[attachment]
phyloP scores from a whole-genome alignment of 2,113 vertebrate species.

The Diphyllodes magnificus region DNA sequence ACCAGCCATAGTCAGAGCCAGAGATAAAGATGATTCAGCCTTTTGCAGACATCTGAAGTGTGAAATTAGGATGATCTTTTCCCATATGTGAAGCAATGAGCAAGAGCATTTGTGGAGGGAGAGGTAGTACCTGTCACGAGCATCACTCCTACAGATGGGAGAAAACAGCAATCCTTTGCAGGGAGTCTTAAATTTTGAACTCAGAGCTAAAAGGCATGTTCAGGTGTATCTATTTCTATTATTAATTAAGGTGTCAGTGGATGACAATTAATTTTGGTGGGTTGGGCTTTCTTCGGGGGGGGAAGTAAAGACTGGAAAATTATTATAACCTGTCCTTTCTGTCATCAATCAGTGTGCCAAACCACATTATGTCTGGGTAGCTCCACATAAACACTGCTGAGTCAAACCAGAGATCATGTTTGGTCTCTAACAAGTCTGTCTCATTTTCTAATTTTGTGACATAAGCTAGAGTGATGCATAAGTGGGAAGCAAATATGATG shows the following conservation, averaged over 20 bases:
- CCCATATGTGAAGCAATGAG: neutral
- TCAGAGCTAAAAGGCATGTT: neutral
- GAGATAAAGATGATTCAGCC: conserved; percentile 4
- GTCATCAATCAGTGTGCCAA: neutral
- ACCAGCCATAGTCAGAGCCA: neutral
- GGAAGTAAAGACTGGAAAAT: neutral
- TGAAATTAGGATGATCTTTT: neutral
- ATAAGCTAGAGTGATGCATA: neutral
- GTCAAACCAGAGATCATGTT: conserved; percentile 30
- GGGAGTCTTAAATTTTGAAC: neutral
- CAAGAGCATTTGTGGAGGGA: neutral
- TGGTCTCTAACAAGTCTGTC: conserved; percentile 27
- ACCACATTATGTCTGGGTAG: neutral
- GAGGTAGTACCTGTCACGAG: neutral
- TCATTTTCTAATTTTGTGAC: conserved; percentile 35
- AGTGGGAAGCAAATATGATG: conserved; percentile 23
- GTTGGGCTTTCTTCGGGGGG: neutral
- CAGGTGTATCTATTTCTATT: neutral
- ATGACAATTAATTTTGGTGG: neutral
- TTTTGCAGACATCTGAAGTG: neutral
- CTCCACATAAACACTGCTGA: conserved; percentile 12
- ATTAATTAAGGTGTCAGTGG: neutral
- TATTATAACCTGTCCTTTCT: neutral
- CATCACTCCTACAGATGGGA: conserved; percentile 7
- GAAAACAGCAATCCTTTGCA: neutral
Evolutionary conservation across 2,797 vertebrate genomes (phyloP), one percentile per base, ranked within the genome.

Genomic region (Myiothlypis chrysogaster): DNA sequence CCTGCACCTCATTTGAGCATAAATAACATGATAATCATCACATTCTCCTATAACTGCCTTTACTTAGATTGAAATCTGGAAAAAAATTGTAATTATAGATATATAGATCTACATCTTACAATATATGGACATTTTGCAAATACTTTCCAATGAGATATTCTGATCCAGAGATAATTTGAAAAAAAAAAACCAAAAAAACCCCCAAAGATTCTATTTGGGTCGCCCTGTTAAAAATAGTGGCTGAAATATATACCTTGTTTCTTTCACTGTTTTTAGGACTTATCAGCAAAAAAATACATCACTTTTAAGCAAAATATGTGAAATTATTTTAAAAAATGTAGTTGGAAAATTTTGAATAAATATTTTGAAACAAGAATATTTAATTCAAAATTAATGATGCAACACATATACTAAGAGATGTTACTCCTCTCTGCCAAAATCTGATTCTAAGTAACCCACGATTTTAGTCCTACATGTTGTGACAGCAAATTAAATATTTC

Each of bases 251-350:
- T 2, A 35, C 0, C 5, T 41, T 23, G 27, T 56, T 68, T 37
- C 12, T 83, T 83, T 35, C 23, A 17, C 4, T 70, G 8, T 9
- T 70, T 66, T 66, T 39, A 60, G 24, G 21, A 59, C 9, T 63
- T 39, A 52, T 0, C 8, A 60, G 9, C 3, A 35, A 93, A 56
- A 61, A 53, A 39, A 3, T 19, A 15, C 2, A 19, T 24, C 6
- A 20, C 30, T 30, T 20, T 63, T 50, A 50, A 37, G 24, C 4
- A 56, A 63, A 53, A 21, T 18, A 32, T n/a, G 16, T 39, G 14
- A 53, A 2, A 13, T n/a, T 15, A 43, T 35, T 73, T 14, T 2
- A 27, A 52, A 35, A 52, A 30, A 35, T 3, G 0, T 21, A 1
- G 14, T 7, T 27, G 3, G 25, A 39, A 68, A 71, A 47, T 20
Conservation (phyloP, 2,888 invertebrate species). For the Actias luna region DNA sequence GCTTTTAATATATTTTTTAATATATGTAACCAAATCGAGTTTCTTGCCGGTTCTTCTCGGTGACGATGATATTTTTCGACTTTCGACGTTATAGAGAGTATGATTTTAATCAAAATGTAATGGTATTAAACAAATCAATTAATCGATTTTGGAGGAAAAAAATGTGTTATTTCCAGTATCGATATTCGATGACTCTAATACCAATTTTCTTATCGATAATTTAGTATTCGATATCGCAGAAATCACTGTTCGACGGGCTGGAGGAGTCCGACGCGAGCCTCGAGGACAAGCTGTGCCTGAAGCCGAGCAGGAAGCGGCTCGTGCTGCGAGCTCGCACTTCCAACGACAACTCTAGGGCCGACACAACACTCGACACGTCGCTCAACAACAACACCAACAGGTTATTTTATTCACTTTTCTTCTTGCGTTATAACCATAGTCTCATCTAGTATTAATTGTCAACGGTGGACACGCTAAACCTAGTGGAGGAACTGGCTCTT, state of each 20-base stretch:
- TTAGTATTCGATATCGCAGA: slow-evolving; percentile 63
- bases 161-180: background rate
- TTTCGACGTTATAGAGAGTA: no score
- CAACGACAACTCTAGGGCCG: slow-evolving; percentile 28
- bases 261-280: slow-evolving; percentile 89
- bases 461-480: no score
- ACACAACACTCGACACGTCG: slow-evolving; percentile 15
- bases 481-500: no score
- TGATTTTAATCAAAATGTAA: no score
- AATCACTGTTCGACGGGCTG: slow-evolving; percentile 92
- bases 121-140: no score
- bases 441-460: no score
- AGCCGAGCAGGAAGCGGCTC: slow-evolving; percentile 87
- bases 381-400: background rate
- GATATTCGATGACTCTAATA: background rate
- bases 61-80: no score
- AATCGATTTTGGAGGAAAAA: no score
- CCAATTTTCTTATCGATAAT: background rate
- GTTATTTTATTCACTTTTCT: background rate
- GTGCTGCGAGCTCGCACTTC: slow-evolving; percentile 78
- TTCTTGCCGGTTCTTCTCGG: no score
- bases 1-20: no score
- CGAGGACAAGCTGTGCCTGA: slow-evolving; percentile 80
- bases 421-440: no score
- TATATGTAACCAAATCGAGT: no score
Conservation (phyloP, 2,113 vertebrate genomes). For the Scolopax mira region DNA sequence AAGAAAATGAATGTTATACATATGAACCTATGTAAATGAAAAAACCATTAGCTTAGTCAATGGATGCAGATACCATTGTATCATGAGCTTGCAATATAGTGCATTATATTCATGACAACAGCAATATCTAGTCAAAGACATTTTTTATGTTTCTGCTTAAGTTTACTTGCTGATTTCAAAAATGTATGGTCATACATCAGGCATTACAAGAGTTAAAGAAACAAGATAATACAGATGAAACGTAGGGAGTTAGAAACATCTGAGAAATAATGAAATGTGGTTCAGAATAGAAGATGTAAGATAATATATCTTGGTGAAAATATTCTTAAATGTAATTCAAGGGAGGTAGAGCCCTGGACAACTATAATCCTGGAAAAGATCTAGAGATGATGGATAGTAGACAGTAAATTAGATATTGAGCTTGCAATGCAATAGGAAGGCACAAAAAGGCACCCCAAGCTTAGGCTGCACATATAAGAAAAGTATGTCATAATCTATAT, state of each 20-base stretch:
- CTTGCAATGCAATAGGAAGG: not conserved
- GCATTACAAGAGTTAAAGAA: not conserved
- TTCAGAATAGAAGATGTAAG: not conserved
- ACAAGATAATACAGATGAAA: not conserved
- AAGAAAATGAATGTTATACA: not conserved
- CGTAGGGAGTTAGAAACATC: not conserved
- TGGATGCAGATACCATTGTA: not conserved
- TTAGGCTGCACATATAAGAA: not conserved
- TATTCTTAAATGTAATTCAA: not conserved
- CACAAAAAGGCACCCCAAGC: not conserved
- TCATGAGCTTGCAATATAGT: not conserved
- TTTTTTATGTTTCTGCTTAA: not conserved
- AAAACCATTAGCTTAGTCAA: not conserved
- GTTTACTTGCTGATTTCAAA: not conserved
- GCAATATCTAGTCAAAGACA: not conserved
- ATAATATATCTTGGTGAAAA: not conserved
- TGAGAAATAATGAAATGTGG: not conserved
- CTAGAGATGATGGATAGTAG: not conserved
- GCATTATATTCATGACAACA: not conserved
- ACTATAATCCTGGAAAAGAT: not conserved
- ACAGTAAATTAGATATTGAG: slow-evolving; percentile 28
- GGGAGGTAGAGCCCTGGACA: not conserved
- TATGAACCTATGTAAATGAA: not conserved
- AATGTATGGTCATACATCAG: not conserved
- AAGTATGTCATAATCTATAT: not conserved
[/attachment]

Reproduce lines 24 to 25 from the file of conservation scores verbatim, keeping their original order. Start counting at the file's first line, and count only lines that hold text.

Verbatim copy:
- ATTAATTAAGGTGTCAGTGG: neutral
- TATTATAACCTGTCCTTTCT: neutral